2.          A 1000MW plant takes 10+ years to build, and when it comes on line it would generate 1000+/- MW each hour that it runs.  If it has a lifetime expectancy of 30 years, it would produce some 7 million MW hours.  A lot of electricity.  The US installed 8,203 MW of solar last year, which will produce 8,203MW each hour that the sun shines…the ball park figure is 8 hours/day for 1/3 of the year.  Those facilities would crank out about 2 million MWH.  True…no comparison here…BUT if the US were to install 8,000MW of solar EACH year, the total output would be exponential…the 2016 installations would produce 240,000MW capacity over 30 years, and each additional new installation would contribute an additional equal amount EACH YEAR!  Large renewable projects take 2-3 years to construct, providing many jobs, and can be tailored to specific geographic needs.  New nuclear takes decades to plan and construct, and is limited to a geographic area.  The potential is overwhelming.
3.          Another major component in this discussion, which receives little lip service, is that the fuel for renewables is FREE.  That is the major stumbling block in our current capitalistic system.  There is no profit to come from exploration, extraction, processing, and transportation.  Once you've built the solar plant (like you build a nuclear or fossil fuel plant), it operates with a minimum of maintenance, expense, and oversight.  In 1990, my colleague and I tour several megawatt sized PV installations in Southern California.  We were not able to talk to anyone about those projects because the gates were locked and there was nobody there!  Yet the plants were fully operating on line.  That was 27 years ago, and the technology has improved greatly.  Much is made of the fact that natural gas is cheap…will it stay cheap?  It is definitely a transition fuel, which has its place as a compliment to renewable generation, but the big unknown as to its availability and future cost pales in relationship to the sun.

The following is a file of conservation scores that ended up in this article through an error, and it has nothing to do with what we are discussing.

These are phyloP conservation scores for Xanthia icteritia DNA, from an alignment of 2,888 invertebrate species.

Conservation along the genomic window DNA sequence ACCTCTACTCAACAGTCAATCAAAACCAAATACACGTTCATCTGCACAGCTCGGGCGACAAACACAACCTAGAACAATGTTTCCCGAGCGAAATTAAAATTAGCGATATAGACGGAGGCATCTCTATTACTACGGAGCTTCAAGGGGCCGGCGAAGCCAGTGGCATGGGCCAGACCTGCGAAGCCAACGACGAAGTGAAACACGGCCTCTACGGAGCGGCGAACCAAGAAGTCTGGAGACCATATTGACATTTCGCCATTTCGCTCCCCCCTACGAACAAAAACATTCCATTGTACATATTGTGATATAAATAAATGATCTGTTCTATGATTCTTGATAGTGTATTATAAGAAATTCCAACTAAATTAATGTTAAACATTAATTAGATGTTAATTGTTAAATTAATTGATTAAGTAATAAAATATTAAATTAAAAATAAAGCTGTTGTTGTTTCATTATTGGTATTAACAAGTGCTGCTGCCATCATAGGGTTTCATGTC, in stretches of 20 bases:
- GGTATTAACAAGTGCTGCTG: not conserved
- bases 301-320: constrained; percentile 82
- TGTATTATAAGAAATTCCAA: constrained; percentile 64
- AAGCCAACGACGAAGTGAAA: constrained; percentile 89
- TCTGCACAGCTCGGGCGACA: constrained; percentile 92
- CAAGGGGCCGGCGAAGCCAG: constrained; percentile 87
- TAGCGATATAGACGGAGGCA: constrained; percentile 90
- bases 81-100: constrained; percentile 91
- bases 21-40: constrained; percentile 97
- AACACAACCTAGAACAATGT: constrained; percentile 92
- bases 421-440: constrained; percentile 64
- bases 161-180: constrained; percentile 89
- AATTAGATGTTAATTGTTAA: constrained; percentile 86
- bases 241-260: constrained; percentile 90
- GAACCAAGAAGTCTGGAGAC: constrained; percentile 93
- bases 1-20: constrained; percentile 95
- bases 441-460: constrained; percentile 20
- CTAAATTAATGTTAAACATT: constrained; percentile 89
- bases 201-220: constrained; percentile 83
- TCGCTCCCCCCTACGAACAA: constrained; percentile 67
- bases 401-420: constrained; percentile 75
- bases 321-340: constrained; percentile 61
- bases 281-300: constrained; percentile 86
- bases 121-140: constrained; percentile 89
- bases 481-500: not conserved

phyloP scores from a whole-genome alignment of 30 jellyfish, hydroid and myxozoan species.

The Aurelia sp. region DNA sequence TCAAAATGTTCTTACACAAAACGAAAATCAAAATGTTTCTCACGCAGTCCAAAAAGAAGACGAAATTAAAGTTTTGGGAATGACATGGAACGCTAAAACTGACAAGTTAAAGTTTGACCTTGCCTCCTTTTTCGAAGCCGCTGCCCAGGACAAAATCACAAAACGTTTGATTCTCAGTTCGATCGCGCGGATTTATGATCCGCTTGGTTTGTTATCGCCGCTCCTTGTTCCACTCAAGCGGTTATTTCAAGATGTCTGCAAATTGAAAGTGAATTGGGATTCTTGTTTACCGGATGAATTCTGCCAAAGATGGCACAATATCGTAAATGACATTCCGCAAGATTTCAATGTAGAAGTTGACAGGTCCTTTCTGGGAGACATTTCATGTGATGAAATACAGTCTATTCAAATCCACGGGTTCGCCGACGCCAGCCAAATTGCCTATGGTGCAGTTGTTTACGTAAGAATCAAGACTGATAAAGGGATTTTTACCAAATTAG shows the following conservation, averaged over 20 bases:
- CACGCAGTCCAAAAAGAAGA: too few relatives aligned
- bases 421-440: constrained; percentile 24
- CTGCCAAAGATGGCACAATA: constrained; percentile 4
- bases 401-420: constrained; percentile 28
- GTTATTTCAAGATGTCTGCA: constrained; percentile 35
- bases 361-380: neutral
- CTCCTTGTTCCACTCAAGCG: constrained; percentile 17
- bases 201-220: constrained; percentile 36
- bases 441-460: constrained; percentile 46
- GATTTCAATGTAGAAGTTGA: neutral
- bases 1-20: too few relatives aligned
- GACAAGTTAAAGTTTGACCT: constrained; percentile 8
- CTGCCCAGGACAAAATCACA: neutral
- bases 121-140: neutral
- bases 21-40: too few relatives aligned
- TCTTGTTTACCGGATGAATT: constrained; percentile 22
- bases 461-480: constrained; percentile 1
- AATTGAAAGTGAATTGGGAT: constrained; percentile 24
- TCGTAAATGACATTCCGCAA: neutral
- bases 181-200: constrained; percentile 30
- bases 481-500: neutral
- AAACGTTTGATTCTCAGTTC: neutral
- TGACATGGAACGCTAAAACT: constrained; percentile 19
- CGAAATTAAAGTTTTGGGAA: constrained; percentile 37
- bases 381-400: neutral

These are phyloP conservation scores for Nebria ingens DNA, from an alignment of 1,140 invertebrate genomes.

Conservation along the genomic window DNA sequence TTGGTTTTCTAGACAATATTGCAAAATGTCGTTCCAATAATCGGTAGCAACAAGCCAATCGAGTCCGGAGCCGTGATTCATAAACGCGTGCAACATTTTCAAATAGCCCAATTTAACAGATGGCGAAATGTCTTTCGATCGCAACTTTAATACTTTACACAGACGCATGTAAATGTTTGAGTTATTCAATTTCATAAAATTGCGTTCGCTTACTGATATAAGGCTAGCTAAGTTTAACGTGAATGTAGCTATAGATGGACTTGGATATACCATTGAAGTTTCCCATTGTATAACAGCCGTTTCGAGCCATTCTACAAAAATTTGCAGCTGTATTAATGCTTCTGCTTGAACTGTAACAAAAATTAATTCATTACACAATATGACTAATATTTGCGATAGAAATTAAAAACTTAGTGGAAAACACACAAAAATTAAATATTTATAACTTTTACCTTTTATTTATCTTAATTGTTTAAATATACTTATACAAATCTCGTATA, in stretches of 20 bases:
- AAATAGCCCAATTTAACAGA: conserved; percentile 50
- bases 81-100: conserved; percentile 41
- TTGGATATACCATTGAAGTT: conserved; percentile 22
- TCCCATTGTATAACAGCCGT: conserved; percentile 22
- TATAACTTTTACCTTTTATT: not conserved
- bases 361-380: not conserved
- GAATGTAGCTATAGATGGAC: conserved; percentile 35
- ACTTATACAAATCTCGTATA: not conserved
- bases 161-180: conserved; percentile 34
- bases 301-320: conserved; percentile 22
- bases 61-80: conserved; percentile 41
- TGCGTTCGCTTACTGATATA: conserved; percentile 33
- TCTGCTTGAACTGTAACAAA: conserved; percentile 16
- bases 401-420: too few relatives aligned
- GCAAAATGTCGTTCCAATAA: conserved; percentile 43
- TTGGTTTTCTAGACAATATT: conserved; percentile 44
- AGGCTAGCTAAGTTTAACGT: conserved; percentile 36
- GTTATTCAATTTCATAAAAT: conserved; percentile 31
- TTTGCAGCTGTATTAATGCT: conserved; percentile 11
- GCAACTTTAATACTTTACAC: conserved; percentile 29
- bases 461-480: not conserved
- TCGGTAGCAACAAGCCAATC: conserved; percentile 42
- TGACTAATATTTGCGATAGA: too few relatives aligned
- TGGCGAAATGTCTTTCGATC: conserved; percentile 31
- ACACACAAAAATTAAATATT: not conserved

4.          The "hard" energy folks propose a lot of misstatements and untruths about solar PV cells.  Since there are no moving parts (just electrons), they should last forever.  Degradation due to the glass encapsulating materials and the external framework and wiring is vastly improving.  New cells are guaranteed to maintain 90% of their output at the end of 20 years.  Systems are warranted for 25+ years. New cells with new technology are on the immediate horizon, with estimates of 10 cents/watt coming soon.  This, of course, impacts manufacturing companies…the only way they will be able to make a profit will be through mass production…selling a lot of product at a low cost.  This is all part of the economic dilemma. Others argue about production processes, which do use nasty chemicals.  As with any manufacturing procedure, waste products are produced and have to be regulated to protect air, water, land, and people resources.  These wastes are nothing compared to the high-level and low-level wastes created by the nuclear industry fuel cycle, the coal industry, and the tar-sands and fracking technologies
5.          A last piece of this discussion must include the concept of technology change and time.  It is admirable to strive for 50%, 100% renewable for electricity generation, for electric cars replacing gas engines, and for a modern efficient grid to run everything.  This transition will take time, and we also need to realize that it is really not necessary or even possible to do completely away with burning fossil fuels, or even implementing new nuclear technologies as they are developed.  We need to be guided by the appropriate application of technology to the needs of energy demand, and address the full assessment of environmental, geographic, social, and economic impacts.   What I am hearing is that there are amazing new technologies coming very soon…cheaper, more efficient, easier to use energy technologies.  A lot of these cut out the middleman…the oil and energy companies, the big utilities, the traditional Wall Street investors, and the huge lobby interests.  It's politics at its pinnacle.  Why is Massachusetts moving forward on renewable implementation, while next door, Maine is almost outlawing solar systems?  Why are Arizona, Nevada, New Mexico…the entire South where the sun really shines, not leaping forward in developing their renewable resources?  There is an enormous potential for not only cheap abundant energy, but also for clean jobs, and even lots of money to be made.  Politics and Dark Money!  It's where we are today, but stay tuned, because things can change very rapidly in today's world.